Should I feel guilty?
Sort of, says our elder. It’s right to stand up to a bully – but you did let your emotions get the better of you.
Hi. 17/f here. So, earlier this year, I finally stood up to this girl who’d been bullying me ever since freshman year. We were at school, on the second floor near the stairs. She was mocking me as usual when I finally did what I’d been dreaming of doing for a while. I hauled off and punched her in the face. She went reeling towards the stairs, fell down them, and broke her arm in the fall to the landing below. I was expelled because of this and had to finish out the school year at a private school that was willing to take me in the middle of a semester. I was also arrested and charged with felony assault. I’m due in court in ten days to accept a plea deal that’s been worked out. I’m being tried in juvenile court, which means I can have my record sealed. But the downside is I’m going to be spending thirty days in juvie. I ought to be scared about that, but my guilt actually outweighs my fear of being incarcerated. I never meant to hurt her so badly. I just wanted her to leave me alone. I’ve tried talking to my friends about this, but they don’t seem to get why I feel so bad. If anything, they think I’m getting a raw deal. I don’t know about that. I feel like I deserve it. I feel bad beyond belief about what I did. I wish I could apologize to her, but I don’t know how to contact her. Besides, I’m not sure if I’m allowed. So what should I do?
I’m glad you contacted us. I’ll try to help.
Your message brought back memories of my high school years when I experienced my share of bullying. I remember spending hours fantasizing about how good it would feel to haul back and smash my fist into the tormentors’ faces. I suppose it was some combination of good sense and lack of courage that prevented me from doing so. I can empathize with you.
Bullies should be stood up to lest they continue the practice on other vulnerable people. Your actions will certainly make her think it over before bullying someone else. The problem is the issue of proportionality. Her bullying cost her broken arm and some pain, but it cost you an expulsion and a month in the lockup. I’m not sure who came out ahead on that transaction. In my mind, the mistake you made was allowing her actions to override your own good sense and resort to violence. In a very real way, you let her exert a measure of control over you. What most bullies want, I think, is to get a reaction of fear, sadness, or worthlessness from their victims. They want that feeling of control, and when they fail to get it by being ignored, they’ll often just look for another weaker victim. Sometimes, obviously, they miscalculate. Of course, if the bullying takes a physical turn in which your safety is endangered, you have every right to defend yourself. In my opinion, verbal, nonphysical bullying should be responded to by nonphysical means. If you’re the one who does the escalation, it’s not unjust that it will be you who’ll likely pay the greater price.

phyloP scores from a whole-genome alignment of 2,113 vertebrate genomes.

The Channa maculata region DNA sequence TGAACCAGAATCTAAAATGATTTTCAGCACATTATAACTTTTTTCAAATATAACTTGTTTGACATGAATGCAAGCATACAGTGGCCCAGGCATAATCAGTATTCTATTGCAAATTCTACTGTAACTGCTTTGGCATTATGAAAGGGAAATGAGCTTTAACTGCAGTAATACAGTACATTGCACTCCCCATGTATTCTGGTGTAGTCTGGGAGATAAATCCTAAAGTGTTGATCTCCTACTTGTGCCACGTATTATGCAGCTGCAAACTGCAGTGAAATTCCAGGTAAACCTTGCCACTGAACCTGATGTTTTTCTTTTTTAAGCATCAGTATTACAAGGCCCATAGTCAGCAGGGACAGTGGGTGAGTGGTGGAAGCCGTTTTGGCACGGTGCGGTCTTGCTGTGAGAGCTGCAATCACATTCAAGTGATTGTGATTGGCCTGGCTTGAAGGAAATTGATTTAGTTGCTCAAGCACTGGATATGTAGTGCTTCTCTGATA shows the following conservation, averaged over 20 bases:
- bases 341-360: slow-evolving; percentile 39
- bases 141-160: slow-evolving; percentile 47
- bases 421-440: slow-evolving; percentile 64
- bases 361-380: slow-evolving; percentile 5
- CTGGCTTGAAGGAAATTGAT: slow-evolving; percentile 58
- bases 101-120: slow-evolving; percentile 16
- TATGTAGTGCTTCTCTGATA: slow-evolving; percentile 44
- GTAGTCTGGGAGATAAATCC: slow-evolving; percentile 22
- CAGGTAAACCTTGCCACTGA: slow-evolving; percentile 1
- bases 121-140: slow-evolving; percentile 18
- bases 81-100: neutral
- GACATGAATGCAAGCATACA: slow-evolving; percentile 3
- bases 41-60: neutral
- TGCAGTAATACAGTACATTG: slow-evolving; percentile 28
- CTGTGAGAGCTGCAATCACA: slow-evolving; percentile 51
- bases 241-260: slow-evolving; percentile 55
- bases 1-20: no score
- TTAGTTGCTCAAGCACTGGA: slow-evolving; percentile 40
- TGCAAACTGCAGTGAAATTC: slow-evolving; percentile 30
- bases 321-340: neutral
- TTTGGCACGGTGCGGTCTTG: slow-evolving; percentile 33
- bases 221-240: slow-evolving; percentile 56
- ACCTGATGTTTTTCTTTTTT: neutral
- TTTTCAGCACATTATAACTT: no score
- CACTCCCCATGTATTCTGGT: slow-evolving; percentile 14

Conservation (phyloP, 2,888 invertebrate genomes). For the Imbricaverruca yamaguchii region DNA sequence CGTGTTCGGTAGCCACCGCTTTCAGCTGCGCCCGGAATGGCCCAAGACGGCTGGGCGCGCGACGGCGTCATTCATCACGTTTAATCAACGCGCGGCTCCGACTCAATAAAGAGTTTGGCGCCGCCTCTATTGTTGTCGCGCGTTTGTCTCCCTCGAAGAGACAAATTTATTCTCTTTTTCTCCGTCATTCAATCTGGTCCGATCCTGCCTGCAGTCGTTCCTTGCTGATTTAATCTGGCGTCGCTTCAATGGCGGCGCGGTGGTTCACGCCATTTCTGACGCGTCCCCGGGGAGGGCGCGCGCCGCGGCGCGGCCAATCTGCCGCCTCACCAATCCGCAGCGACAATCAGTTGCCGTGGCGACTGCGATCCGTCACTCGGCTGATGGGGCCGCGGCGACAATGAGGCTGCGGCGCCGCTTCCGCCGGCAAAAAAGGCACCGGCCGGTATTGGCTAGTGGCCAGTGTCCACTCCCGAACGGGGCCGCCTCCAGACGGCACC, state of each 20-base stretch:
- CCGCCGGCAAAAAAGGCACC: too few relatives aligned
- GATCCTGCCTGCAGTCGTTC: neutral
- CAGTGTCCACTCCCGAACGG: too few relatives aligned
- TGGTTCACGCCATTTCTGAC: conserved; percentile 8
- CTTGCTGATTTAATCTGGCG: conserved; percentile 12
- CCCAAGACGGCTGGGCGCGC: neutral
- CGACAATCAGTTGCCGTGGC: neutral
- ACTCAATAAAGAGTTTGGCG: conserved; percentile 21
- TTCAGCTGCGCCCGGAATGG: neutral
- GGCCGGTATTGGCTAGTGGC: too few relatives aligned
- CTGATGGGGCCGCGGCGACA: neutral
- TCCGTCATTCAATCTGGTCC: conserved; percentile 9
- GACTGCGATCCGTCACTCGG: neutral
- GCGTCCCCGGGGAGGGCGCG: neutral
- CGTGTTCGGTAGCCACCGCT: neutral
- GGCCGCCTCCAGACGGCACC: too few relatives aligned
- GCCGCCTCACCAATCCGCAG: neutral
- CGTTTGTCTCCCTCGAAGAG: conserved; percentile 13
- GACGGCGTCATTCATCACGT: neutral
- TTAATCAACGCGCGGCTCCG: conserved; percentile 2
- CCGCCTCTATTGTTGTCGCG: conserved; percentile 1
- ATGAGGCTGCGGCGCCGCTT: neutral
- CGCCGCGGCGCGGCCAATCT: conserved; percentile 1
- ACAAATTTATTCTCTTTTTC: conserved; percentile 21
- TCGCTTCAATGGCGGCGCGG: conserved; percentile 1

An important part of becoming a well-functioning adult is the ability to control emotions. Someone who is unable to do so is in danger of being manipulated by those who can push their victim’s emotional buttons. Those who can take control when they recognize their emotions are pushing them in an inappropriate direction are those who will come out on top when dealing with salespeople, partners, the driver who just cut you off in traffic, and, of course, bullies. I’m not a judge and am unaware of all the facts surrounding your situation. I don’t know if your punishments were excessive or not, but if they have the effect of fixing in your brain the ability to recognize when emotions – particularly the angry ones – are seizing control, you might not be getting such a raw deal.
So, should you feel guilty? Well, I’d say “sort of.” If it were me, I wouldn’t regret standing up to a bully but would regret that I allowed myself to react in such a disproportionate and physical way. If you’re intent on contacting her, you could find out from your attorney when that would be permitted and write her a note in which you express regret that your anger made you strike out at her and that you never intended her to be injured as she was. That should be sufficient.
I think you’re a fine person. The fact that you’re feeling so much guilt over physically harming another person says a lot of good things about you.
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